Information Ages: Literacy, Numeracy, and the Computer Revolution

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JHU Press, 2000. gada 26. maijs - 301 lappuses

The late twentieth century is trumpeted as the Information Age by pundits and politicians alike, and on the face of it, the claim requires no justification. But in Information Ages, Michael E. Hobart and Zachary S. Schiffman challenge this widespread assumption. In a sweeping and captivating history of information technology from the ancient Sumerians to the world of Alan Turing and John von Neumann, the authors show how revolutions in the technology of information storage—from the invention of writing approximately 5,000 years ago to the mathematical models for describing physical reality in the seventeenth and eighteenth centuries to the introduction of computers—profoundly transformed ways of thinking.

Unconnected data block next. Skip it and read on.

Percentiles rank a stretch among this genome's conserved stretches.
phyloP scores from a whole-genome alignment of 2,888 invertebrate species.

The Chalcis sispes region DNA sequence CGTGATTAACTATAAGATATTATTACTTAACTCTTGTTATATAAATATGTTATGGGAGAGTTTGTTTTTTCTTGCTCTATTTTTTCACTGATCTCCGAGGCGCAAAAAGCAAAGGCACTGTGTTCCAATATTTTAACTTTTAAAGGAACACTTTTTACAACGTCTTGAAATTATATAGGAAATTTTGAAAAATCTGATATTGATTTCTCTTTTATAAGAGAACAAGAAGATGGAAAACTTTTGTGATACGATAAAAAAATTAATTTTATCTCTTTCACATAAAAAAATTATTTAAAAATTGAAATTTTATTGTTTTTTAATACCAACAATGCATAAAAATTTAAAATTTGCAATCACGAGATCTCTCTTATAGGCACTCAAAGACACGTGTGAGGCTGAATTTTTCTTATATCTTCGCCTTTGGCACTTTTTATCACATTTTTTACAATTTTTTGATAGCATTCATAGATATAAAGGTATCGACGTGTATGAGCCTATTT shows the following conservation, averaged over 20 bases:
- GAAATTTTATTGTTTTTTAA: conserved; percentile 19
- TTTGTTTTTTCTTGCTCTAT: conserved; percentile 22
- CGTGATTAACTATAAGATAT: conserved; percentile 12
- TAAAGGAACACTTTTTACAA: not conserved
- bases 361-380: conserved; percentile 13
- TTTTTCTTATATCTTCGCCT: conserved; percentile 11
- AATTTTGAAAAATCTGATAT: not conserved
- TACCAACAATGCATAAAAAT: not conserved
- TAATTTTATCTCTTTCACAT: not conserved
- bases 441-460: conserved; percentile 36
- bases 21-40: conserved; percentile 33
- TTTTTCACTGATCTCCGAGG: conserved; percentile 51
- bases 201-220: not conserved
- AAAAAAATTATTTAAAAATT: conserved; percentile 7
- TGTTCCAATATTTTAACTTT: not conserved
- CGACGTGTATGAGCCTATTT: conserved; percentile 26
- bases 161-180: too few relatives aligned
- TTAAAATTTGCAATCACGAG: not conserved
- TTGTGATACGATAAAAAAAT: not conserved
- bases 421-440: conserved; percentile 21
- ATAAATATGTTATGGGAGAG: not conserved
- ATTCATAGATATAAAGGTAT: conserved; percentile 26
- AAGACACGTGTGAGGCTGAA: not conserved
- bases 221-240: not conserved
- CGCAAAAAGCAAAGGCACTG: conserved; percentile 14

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Saturs

Orality and the Problem of Memory
11
Early Literacy and List Making
15
Alphabetic Literacy and the Science of Classification
15
Printing and the Rupture of Classification
43
Numeracy Analysis and the Reintegration of Knowledge 112
The Analytical World Map 146
Analysis Uprooted 175
The Realm of Pure Technique 201
Information Play 235
Notes 269
Bibliographical Essay 279
Index 295
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Par autoru (2000)

Michael E. Hobart is a professor of history at Bryant College. Zachary S. Schiffman is a professor of history and chair of the Department of History at Northeastern Illinois University.

Bibliogrāfiskā informācija